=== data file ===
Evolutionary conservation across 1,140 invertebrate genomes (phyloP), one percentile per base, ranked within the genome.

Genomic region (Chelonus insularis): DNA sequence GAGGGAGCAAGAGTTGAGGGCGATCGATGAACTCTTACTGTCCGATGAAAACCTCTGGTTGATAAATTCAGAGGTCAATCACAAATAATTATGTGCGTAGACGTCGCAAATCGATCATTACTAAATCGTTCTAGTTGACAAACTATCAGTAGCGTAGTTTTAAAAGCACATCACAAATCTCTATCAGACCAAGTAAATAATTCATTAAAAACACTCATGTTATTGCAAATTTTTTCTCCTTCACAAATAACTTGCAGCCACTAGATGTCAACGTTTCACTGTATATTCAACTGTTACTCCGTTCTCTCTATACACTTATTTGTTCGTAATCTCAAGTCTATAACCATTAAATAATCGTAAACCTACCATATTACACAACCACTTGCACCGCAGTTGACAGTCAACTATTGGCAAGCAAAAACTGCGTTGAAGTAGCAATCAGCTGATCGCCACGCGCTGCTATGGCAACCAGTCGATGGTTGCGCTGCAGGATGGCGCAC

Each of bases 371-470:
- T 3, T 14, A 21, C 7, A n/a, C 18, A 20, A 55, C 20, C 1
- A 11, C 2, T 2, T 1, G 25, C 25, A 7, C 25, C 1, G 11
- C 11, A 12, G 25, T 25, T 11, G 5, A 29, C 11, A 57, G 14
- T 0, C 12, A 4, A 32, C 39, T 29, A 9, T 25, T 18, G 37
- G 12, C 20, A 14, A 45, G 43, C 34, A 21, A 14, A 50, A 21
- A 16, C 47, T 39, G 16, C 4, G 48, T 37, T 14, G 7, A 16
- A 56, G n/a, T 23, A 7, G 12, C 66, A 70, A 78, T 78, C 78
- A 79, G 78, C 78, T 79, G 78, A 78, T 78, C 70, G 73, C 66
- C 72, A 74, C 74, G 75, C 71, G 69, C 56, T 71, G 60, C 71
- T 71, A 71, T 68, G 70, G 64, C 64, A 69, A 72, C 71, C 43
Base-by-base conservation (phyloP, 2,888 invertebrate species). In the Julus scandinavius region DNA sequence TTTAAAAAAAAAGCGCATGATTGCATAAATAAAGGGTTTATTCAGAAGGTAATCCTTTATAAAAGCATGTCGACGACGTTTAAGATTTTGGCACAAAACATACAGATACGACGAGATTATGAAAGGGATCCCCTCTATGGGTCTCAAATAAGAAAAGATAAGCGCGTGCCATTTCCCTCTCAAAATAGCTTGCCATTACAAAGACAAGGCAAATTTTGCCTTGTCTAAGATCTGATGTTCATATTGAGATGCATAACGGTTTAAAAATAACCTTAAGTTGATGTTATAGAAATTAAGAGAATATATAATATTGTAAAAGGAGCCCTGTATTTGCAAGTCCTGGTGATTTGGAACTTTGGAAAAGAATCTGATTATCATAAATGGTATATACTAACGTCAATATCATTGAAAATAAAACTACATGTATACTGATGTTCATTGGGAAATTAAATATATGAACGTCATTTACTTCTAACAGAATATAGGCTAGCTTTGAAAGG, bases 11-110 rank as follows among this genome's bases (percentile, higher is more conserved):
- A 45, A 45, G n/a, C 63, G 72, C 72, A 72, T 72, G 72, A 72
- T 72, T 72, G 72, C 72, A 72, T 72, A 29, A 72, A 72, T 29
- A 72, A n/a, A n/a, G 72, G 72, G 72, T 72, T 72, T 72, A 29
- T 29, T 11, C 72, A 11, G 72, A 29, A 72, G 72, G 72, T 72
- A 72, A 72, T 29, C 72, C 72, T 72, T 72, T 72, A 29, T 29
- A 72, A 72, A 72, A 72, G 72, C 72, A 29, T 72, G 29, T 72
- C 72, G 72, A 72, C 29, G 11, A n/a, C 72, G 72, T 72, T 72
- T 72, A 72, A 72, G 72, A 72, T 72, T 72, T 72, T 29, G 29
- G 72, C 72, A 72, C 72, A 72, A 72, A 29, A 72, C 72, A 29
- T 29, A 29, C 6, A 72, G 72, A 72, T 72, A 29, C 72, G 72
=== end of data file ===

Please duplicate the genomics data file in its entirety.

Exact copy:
Evolutionary conservation across 1,140 invertebrate genomes (phyloP), one percentile per base, ranked within the genome.

Genomic region (Chelonus insularis): DNA sequence GAGGGAGCAAGAGTTGAGGGCGATCGATGAACTCTTACTGTCCGATGAAAACCTCTGGTTGATAAATTCAGAGGTCAATCACAAATAATTATGTGCGTAGACGTCGCAAATCGATCATTACTAAATCGTTCTAGTTGACAAACTATCAGTAGCGTAGTTTTAAAAGCACATCACAAATCTCTATCAGACCAAGTAAATAATTCATTAAAAACACTCATGTTATTGCAAATTTTTTCTCCTTCACAAATAACTTGCAGCCACTAGATGTCAACGTTTCACTGTATATTCAACTGTTACTCCGTTCTCTCTATACACTTATTTGTTCGTAATCTCAAGTCTATAACCATTAAATAATCGTAAACCTACCATATTACACAACCACTTGCACCGCAGTTGACAGTCAACTATTGGCAAGCAAAAACTGCGTTGAAGTAGCAATCAGCTGATCGCCACGCGCTGCTATGGCAACCAGTCGATGGTTGCGCTGCAGGATGGCGCAC

Each of bases 371-470:
- T 3, T 14, A 21, C 7, A n/a, C 18, A 20, A 55, C 20, C 1
- A 11, C 2, T 2, T 1, G 25, C 25, A 7, C 25, C 1, G 11
- C 11, A 12, G 25, T 25, T 11, G 5, A 29, C 11, A 57, G 14
- T 0, C 12, A 4, A 32, C 39, T 29, A 9, T 25, T 18, G 37
- G 12, C 20, A 14, A 45, G 43, C 34, A 21, A 14, A 50, A 21
- A 16, C 47, T 39, G 16, C 4, G 48, T 37, T 14, G 7, A 16
- A 56, G n/a, T 23, A 7, G 12, C 66, A 70, A 78, T 78, C 78
- A 79, G 78, C 78, T 79, G 78, A 78, T 78, C 70, G 73, C 66
- C 72, A 74, C 74, G 75, C 71, G 69, C 56, T 71, G 60, C 71
- T 71, A 71, T 68, G 70, G 64, C 64, A 69, A 72, C 71, C 43
Base-by-base conservation (phyloP, 2,888 invertebrate species). In the Julus scandinavius region DNA sequence TTTAAAAAAAAAGCGCATGATTGCATAAATAAAGGGTTTATTCAGAAGGTAATCCTTTATAAAAGCATGTCGACGACGTTTAAGATTTTGGCACAAAACATACAGATACGACGAGATTATGAAAGGGATCCCCTCTATGGGTCTCAAATAAGAAAAGATAAGCGCGTGCCATTTCCCTCTCAAAATAGCTTGCCATTACAAAGACAAGGCAAATTTTGCCTTGTCTAAGATCTGATGTTCATATTGAGATGCATAACGGTTTAAAAATAACCTTAAGTTGATGTTATAGAAATTAAGAGAATATATAATATTGTAAAAGGAGCCCTGTATTTGCAAGTCCTGGTGATTTGGAACTTTGGAAAAGAATCTGATTATCATAAATGGTATATACTAACGTCAATATCATTGAAAATAAAACTACATGTATACTGATGTTCATTGGGAAATTAAATATATGAACGTCATTTACTTCTAACAGAATATAGGCTAGCTTTGAAAGG, bases 11-110 rank as follows among this genome's bases (percentile, higher is more conserved):
- A 45, A 45, G n/a, C 63, G 72, C 72, A 72, T 72, G 72, A 72
- T 72, T 72, G 72, C 72, A 72, T 72, A 29, A 72, A 72, T 29
- A 72, A n/a, A n/a, G 72, G 72, G 72, T 72, T 72, T 72, A 29
- T 29, T 11, C 72, A 11, G 72, A 29, A 72, G 72, G 72, T 72
- A 72, A 72, T 29, C 72, C 72, T 72, T 72, T 72, A 29, T 29
- A 72, A 72, A 72, A 72, G 72, C 72, A 29, T 72, G 29, T 72
- C 72, G 72, A 72, C 29, G 11, A n/a, C 72, G 72, T 72, T 72
- T 72, A 72, A 72, G 72, A 72, T 72, T 72, T 72, T 29, G 29
- G 72, C 72, A 72, C 72, A 72, A 72, A 29, A 72, C 72, A 29
- T 29, A 29, C 6, A 72, G 72, A 72, T 72, A 29, C 72, G 72